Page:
Does copyright exist on the Brompton folding bike?

This is essentially the question that the Liège Company Court asked the Court of Justice of the European Union (CJEU). As is customary in these cases, the Advocate General (AG) has given his preliminary opinion, and it is fair to say that Brompton will not be very happy.


After Brompton’s patent for the bike’s folding mechanism expired, Korean company Get2Get Chedech started selling similar folding bikes in Belgium. Brompton, feeling aggrieved by such actions, sued Get2Get for copyright infringement.

Get2Get maintains that the appearance of her bike is dictated by technical constraints and that she deliberately adopted the folding technique as it was the most functional method. It follows that copyright does not subsist in the shape of the bicycle. Brompton countered by saying that there are other folding bikes on the market that look different from his. The appearance of the Brompton bike demonstrates the existence of creative choices on their part and therefore originality for the purposes of copyright subsistence.

The Belgian court questioned whether copyright subsisted in forms “necessary to obtain a technical result” and therefore referred a series of questions to the CJEU.

General opinion of the lawyer

Original works

The first question considered by the GA concerned the notion of “work”, “originality” and the exclusion of copyright for forms which are dictated by technical functions.

The GA referred to the historic affair of Cofemel in which the CJEU clarified that a “work” was an autonomous concept of EU law which requires two cumulative conditions to be met. The first being the existence of an original object, that is to say of an object representing the author’s own intellectual creation. Secondly, this qualification of “work” is to be reserved for the elements which are the expression of this creation.

In Cofemel, the court held that the original subject must reflect the author’s personality as an expression of his free and creative choices. When the subject has been dictated by technical considerations which leave no room for creative freedom, this subject cannot be considered to possess the originality required to constitute a work. In addition, the elements that make up the protected object must be identified with sufficient precision and objectivity and cannot be based on subjective considerations such as aesthetic appeal.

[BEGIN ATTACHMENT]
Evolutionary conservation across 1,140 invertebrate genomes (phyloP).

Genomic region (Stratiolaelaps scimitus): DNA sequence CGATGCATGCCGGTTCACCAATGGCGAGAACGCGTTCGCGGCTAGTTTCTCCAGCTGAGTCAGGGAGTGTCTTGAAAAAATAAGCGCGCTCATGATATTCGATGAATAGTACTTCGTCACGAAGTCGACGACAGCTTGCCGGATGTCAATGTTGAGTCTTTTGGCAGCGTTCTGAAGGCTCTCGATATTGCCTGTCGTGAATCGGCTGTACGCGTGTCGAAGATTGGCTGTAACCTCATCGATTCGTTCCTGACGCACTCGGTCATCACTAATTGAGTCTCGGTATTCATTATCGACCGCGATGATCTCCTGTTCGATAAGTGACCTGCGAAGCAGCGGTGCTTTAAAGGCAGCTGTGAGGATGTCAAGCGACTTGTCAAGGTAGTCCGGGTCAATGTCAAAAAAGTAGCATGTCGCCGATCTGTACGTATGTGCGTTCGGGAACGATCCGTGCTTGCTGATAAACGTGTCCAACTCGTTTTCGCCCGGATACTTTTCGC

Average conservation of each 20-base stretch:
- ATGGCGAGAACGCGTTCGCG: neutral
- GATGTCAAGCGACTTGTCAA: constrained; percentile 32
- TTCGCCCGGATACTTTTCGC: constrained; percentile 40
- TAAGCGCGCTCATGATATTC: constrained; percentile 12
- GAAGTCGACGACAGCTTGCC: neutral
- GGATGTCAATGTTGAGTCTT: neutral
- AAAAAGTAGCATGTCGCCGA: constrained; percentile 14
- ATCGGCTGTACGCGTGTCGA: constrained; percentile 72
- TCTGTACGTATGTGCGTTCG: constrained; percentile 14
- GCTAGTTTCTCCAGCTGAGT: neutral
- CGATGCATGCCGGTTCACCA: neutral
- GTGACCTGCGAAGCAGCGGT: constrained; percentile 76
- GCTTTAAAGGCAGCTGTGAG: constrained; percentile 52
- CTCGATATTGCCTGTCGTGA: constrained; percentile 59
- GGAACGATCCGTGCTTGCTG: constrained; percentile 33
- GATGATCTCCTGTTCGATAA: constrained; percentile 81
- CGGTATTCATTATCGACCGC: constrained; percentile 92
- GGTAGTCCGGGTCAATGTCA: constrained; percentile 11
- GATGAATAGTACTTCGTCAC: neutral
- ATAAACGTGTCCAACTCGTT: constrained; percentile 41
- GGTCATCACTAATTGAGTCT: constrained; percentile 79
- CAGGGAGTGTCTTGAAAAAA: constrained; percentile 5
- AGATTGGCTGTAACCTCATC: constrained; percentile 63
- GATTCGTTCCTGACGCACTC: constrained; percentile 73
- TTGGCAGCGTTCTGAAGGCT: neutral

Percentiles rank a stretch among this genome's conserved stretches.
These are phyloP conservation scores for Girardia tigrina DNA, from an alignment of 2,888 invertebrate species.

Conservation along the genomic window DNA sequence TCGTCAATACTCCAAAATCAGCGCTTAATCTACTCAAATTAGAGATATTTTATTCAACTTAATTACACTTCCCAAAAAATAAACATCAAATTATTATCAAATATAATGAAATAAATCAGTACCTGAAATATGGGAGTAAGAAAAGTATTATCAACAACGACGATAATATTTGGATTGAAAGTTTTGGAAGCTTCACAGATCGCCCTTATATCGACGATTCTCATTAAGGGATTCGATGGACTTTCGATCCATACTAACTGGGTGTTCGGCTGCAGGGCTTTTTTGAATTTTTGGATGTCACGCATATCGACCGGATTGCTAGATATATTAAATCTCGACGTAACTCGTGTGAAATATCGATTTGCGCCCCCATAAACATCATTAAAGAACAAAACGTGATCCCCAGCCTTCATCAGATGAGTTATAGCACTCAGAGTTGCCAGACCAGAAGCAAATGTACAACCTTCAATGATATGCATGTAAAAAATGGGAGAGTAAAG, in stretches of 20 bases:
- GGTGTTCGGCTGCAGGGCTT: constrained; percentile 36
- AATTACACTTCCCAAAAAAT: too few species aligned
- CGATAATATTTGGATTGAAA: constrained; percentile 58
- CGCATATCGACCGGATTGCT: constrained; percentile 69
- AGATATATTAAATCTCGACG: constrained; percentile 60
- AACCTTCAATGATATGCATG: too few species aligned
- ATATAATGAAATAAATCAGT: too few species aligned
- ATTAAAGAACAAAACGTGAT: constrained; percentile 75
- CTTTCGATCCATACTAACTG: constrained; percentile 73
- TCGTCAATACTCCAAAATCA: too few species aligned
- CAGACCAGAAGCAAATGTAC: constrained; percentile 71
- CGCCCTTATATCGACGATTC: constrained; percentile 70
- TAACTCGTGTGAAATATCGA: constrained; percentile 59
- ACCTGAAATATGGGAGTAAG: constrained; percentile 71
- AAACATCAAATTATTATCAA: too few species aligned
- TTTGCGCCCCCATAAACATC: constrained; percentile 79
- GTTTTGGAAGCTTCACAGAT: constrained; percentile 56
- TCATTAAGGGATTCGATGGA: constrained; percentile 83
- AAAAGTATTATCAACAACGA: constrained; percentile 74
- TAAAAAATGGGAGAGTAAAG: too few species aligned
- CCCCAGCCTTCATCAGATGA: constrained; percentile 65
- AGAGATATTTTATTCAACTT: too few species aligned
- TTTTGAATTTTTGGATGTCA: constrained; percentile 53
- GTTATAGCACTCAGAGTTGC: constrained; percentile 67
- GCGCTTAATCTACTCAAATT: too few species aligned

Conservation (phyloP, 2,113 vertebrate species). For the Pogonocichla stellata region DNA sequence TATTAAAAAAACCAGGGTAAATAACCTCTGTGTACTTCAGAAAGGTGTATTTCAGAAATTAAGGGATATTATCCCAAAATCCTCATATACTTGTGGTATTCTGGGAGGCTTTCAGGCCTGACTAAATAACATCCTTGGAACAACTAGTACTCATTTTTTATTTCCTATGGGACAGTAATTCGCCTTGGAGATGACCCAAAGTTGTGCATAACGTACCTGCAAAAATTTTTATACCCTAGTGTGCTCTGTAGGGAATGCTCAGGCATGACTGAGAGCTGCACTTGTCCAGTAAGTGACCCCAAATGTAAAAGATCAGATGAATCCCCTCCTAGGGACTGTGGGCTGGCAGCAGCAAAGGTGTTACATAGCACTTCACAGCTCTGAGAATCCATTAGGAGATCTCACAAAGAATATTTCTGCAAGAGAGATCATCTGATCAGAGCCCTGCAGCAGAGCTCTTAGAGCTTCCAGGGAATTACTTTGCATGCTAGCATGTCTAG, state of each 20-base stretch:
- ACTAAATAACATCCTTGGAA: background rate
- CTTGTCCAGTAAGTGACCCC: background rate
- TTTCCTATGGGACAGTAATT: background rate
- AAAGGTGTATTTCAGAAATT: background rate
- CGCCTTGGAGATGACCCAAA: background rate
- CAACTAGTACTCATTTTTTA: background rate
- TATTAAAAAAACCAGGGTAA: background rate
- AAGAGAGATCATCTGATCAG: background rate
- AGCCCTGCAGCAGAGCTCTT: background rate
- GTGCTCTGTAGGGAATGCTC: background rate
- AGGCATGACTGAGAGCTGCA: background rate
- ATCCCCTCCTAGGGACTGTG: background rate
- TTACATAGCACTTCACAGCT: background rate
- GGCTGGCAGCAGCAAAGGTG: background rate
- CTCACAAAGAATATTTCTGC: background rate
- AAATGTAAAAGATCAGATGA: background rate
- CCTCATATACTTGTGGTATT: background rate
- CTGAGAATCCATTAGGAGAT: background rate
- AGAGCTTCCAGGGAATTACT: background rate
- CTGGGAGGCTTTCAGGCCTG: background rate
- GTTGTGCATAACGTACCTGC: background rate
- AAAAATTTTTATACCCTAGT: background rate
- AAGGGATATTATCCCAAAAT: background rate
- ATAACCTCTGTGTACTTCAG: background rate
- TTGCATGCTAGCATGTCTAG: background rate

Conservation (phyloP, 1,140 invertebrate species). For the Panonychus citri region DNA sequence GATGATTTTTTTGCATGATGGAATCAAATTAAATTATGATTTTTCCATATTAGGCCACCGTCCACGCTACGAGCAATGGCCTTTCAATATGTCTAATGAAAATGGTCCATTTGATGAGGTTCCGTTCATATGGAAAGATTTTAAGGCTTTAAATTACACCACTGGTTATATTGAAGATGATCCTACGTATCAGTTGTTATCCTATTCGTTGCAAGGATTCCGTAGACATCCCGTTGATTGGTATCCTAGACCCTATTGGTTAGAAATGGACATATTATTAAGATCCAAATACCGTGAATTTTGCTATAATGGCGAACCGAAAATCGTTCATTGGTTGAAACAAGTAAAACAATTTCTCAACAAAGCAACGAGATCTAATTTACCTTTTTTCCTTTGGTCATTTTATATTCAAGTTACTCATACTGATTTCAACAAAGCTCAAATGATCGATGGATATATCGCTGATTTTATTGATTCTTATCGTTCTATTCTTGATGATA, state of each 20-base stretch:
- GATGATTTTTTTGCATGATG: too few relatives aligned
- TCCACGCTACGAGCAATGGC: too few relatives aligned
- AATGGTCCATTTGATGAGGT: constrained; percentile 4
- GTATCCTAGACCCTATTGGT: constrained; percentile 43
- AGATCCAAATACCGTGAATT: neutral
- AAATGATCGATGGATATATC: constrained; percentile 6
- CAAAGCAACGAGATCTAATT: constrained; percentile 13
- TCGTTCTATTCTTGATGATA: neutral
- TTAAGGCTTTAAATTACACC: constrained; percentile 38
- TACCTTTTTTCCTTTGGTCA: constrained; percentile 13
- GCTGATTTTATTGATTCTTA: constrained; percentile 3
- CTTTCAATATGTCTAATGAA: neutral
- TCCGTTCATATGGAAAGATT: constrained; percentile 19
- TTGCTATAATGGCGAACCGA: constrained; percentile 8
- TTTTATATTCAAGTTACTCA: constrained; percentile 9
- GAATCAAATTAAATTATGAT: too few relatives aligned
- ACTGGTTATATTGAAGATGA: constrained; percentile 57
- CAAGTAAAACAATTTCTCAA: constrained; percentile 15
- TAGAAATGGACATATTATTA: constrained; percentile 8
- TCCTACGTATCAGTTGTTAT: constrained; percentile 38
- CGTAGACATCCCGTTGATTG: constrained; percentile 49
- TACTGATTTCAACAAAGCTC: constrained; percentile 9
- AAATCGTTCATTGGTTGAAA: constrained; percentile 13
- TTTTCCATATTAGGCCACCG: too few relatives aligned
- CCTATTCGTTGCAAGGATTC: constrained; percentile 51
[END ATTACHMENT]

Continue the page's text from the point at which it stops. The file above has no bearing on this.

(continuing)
The AG therefore deduced from the case law that works whose appearance is exclusively dictated by technical functions are not eligible for copyright protection. However, relying on the law of designs and trademarks, he considered that when a design has only a certain number of functional aspects, this does not necessarily deprive it of the protection of the right. author. Protection would only be refused if the functional elements of the work predominated over the artistic elements.

Forms, intentions and expired patent

The second question from the referring court centered on the applicability of other criteria to determine whether a shape is necessary to obtain a technical result. The GA was asked to consider the effects of the existence of other possible shapes making it possible to achieve the same technical result. Referring to the earlier case of DOCERAM, he recalled that the existence of alternative forms is not decisive in answering this question.

Then, the MA examined whether the intention of the alleged infringer to obtain a technical result was relevant. In principle, the intention is irrelevant. However, the AG was of the surprising opinion that the intention of the alleged infringer or perpetrator can be examined by the court, if it can determine whether a shape arises from a purely functional or aesthetic decision. Since the answer to this question will ultimately be based on objective rather than subjective considerations, I doubt that the CJEU will take much into account the GA’s comments on this point.

Finally, the GA considers the possible effect of an expired patent on the assessment of the need for the shape of the Brompton bicycle to obtain a technical result. He considers that this is indeed a relevant factor as it can be used to determine whether there were technical constraints which dictated the shape of the product. The fact that a patent has been granted suggests that there is a close relationship between the patented form and the desired result.

I think the CJEU will come to the same conclusion as the PG in this case. The creative freedom to design a folding bicycle is naturally limited by the technical constraints of allowing the bicycle to be used, folded and stored conveniently by its user. If the CJEU agrees, Brompton will almost certainly lose his case in Belgium and, barring other hurdles, Get2Get will be free to continue selling its own similar folding bikes. This case serves as a useful reminder of the constraints of copyright protection for functional objects.

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